Ernst & Young has issued a warning to users that hackers will look to steal their credentials on Cyber Monday. It is asking them: “When did you last change your password?” It is not just passwords that need to be thought about. Shoppers need to monitor credit cards, protect their device and make sure they are using secure payment services. While the message is initially aimed at shoppers there is a serious business message here as well. Many shoppers will be using the same mobile device that they also use for work.
According to Chad Holmes, Principal and Cybersecurity Leader at Ernst & Young LLP: “Credential harvesting and electronic social engineering (phishing) are still the top techniques used during any electronic attack that is why it is very important to safe guard your information and reset your passwords during the holiday season. Cyber Monday is a perfect annual reminder for people to update their cyber security hygiene like passwords to ensure they provide a strong defence against attacks from cybercriminals.”
Seven things to improve security on Cyber Monday
As password breach after password breach has shown, people can be very lazy when it comes to passwords. The use of simple passwords continues despite all the education in the market. For businesses there are also concerns over shared credential. This is down to users reusing their passwords on multiple accounts. The result is that some shoppers are likely to using the same security credentials for shopping as they do for online banking and work.
To help people out EY has provided a seven point checklist”
- Always vary your passwords: Having the same password for social media accounts, bank accounts and online shopping sites is common practice, but a criminal cracking the code in just one of those places leaves a consumer’s entire identity at risk.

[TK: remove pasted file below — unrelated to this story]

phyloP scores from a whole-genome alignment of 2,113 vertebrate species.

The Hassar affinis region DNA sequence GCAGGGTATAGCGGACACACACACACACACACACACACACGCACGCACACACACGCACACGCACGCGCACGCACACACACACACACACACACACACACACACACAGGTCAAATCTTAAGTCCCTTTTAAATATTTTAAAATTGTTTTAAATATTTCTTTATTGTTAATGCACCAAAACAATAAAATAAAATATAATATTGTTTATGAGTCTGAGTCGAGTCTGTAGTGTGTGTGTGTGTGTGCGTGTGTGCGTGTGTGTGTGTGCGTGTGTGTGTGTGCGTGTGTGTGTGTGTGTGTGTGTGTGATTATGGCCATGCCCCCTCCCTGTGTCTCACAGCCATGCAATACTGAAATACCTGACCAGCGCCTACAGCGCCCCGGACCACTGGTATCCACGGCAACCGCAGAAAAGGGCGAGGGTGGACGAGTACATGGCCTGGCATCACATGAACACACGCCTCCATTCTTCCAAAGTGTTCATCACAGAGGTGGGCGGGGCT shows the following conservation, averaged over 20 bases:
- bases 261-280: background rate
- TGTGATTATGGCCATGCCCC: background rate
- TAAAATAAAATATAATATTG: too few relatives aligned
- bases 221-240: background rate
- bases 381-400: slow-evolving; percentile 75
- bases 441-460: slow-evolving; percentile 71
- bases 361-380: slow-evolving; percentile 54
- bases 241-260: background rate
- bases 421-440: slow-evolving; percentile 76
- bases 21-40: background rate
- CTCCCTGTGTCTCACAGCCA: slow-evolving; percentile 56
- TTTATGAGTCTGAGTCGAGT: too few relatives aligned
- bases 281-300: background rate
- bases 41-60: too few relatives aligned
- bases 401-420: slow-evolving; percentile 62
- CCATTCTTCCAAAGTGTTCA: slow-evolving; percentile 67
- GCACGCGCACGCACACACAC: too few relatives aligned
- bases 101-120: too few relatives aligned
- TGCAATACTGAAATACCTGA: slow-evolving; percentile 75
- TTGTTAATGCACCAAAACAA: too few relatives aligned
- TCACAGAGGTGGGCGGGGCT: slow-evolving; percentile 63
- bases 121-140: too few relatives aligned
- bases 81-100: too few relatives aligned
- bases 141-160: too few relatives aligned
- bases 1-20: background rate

- Keep your passwords strong: Password or ABCD1234 won’t fool anyone. Worried about forgetting, multiple, complex passwords? Use a password manager/aggregator. Just remember to keep the master password strong.
- Don’t take shortcuts: Holiday ads appearing around the web, including on social media sites, normally have malicious activity hiding behind that link. It may seem convenient to click on an ad, but it’s safer to go directly to the site where you want to make a purchase.
- Be suspicious: Don’t remember spending $5 dollars at that coffee shop? Chances are, you did not. Hackers often spend small amounts on stolen accounts to see if the victim will notice. Report any unusual activity immediately and watch your account activity very close during the holidays.
- Make sure your device is sound: It’s important to have up-to-date anti-virus software on your computer and use private browsing features when shopping online. If you’re updating or buying software for the first time, always go directly to the provider site. Fake security software is a common hacker ploy.
- Never give out personal information: You don’t need to give your social security number to buy a pair of jeans. If a website ever asks for this type of information, steer clear.
- Make sure the retailer has done its part: If you don’t see a lock icon in the URL of the website you’re shopping on, you should not be shopping there. A lock in the URL indicates the website is encrypted.
Cyber Monday will be successful for retailers, shoppers and cyber criminals. All will get what they want prior to the holiday period. For shoppers and even some retailers there could be a nasty surprise under the tree come Christmas. Weak security will allow hackers to steal user credentials. This could be off of their device or because the retailer isn’t protecting its customers data properly. It is important for users to do what they can to protect themselves.